You feel like you’re seasick. You’re nauseated and dizzy, and you’re having trouble keeping your balance. But there’s one major problem with this: You’re not actually at sea!
That feeling of imbalance, even when you’re just standing still or walking down the sidewalk, could be a sign of a vestibular disorder. And you might be surprised to know that your inner ears are very much to blame for the dizziness.
The Vestibular System: The Connection Between Ears and Balance
Your ears do more than help you hear. A lot more.
The parts in your inner ear work with your brain to help maintain balance and control eye movement. This is your vestibular system.
Source: Vestibular Disorders Association (VeDA)
If the vestibular system is weak or damaged, it can lead to a vestibular disorder. Damage could come from an injury or structural problems in the ear. For example, there are small crystals (otoconia) within your inner ear that are sensitive to gravity and acceleration. They usually rest in the part called the utricle. Sometimes, these inner ear crystals shift into your ear’s semicircular canals. When the crystals are out of place, they can make you sensitive to changes in your body position or movements that you wouldn’t usually be sensitive to, causing a spinning sensation (vertigo). This vertigo is often associated with getting in/out of your bed.
Fortunately, vestibular rehabilitation therapy (VRT) can make a difference if you are experiencing these symptoms.
Where Vestibular Rehabilitation Therapy Comes In
Vestibular rehabilitation therapy is a specialized, exercise-based treatment plan that aims to help you manage and cope with symptoms, such as:
- Vertigo (Feeling like you are spinning or moving when you’re not actually doing so, or feeling like your surroundings are spinning)
- Disequilibrium (Feeling unsteady, imbalanced, or disoriented)
- Visual problems, like blurred vision
- Motion sickness
- Difficulty moving and walking around
VRT is particularly beneficial if you have:
- Benign paroxysmal positional vertigo (BPPV), which causes temporary, intense episodes of vertigo that are typically triggered by your head changing position. It occurs when your inner ear crystals shift out of their normal position within the ear.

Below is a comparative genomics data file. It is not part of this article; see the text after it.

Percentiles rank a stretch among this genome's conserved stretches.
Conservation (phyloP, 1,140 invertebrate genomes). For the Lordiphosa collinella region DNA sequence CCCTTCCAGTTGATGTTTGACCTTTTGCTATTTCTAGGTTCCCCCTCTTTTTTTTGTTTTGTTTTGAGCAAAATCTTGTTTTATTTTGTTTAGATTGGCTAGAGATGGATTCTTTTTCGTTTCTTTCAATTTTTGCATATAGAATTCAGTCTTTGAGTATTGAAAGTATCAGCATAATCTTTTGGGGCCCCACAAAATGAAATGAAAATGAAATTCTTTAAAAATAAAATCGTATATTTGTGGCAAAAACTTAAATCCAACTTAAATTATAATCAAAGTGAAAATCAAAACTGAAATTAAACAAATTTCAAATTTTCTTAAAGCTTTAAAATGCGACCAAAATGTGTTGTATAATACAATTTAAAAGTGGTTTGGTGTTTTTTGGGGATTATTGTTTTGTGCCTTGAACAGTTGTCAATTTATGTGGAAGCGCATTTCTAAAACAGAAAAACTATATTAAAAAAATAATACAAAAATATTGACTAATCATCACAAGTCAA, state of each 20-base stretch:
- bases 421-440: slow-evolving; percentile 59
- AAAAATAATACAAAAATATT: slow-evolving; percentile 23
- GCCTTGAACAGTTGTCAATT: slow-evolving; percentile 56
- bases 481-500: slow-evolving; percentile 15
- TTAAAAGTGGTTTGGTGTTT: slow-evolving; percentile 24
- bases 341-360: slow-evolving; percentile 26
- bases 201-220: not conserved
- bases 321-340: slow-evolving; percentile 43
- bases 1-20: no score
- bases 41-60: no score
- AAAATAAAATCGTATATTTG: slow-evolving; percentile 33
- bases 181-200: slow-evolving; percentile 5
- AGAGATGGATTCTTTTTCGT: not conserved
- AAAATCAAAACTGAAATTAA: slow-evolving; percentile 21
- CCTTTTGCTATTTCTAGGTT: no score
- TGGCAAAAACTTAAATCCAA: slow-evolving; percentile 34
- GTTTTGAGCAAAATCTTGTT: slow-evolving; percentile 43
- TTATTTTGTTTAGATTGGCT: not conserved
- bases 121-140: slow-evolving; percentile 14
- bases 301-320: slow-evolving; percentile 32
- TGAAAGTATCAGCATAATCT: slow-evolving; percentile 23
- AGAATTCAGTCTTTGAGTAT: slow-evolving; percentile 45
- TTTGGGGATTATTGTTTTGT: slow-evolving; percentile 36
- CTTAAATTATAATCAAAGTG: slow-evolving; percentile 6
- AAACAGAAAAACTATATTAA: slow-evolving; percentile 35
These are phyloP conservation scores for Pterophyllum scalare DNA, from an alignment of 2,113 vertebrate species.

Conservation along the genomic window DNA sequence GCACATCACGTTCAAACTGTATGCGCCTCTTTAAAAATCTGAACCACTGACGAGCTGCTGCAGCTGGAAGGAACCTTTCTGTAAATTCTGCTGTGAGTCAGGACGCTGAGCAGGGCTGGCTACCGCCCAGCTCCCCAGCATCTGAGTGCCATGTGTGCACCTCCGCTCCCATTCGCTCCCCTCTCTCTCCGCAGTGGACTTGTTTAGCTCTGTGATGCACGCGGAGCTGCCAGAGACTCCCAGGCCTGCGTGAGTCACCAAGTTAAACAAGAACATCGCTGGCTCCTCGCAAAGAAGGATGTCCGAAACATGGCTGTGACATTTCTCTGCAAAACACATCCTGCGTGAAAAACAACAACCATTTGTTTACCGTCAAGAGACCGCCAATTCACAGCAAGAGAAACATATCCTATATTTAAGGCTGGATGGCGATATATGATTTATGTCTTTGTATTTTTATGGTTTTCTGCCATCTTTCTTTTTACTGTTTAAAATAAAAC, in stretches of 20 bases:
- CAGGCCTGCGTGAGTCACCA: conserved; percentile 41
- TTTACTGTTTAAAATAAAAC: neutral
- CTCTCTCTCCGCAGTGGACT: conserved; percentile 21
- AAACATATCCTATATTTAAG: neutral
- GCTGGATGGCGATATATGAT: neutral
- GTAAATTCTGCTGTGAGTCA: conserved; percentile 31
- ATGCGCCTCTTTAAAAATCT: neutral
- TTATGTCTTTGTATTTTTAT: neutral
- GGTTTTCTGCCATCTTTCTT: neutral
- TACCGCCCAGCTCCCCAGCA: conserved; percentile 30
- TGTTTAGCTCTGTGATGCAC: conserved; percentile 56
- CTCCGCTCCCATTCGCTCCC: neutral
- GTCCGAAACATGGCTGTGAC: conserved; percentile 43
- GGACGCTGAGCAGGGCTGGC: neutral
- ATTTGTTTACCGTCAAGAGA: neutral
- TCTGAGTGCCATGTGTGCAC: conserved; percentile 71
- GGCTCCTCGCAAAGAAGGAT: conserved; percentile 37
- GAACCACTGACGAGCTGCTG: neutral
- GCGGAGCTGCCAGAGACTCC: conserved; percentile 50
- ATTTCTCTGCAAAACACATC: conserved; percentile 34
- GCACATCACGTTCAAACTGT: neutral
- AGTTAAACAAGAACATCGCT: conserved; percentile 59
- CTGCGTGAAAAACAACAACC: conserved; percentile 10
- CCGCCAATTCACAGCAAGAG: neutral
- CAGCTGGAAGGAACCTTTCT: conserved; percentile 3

- Vestibular neuritis/labyrinthitis, which is inflammation of the nerve that carries signals from your vestibular organs to the brain. It causes sudden and severe episodes of vertigo, as well as nausea and vomiting.
- Post-concussion syndrome, which occurs when your vestibular system is damaged due to a traumatic brain injury. This damage can cause your system to send inaccurate information to your brain, resulting in imbalance, dizziness, head or neck pain, difficulty concentrating, or whiplash.
VRT can also be used to treat imbalance or dizziness caused by other conditions, such as stroke.
If you are having imbalance, dizziness, or vertigo, vestibular rehabilitation therapy may be right for you. Contact a Duly vestibular physical therapist to learn how you could benefit from VRT.
What to Expect During VRT
The first step is meeting with a physical therapist who specializes in vestibular rehabilitation to discuss your symptoms and have your vestibular system evaluated. During this initial evaluation, your therapist may perform muscle strength or balance screenings (like having you stand in certain positions and maintain them without losing your balance), and will observe your eye movements.
Next, your therapist will prescribe how often you should go to physical therapy and which types of exercise to focus on.
Depending on your symptoms and the specific disorder causing your imbalance, you may be prescribed exercises such as:
- Canalith repositioning procedure: This is used to treat benign paroxysmal positional vertigo (BPPV). It involves clearing the inner ear crystals (small pieces of calcium bicarbonate) that have broken off and are floating in your inner ear canal with specific head and body movements.
- The Epley maneuver: This is a specific type of canalith repositioning procedure to treat the posterior canal (the most commonly affected canal).
- Gaze stabilization: This improves your eye movements so that your vision can remain clear when you move your head. Your eyes coordinate with your inner ear to maintain your equilibrium. You may need to do gaze stabilization exercises if you can’t see clearly because things seem to jump about or bounce, especially as you’re moving.
- Balance training: This type of training aims to improve unsteadiness, sharpen reflexes and keep you on your feet.
- Strengthening and postural exercises: These are designed to improve body strength, flexibility, and posture — all of which can be impacted if you don’t move very often in an effort to avoid getting dizzy.
Also, read 4 Surprising Things You Didn’t Know You Could Go to Physical Therapy For
As for how long and how often you will need to attend VRT? There isn’t a clear-cut answer. Depending on the root cause of your symptoms, you could notice improvement after a few days or several weeks.
Even if it seems like it’s taking a long time to notice any improvement, stick with it. It might be frustrating and time-consuming at the moment, but your body and inner ears will thank you in the long run.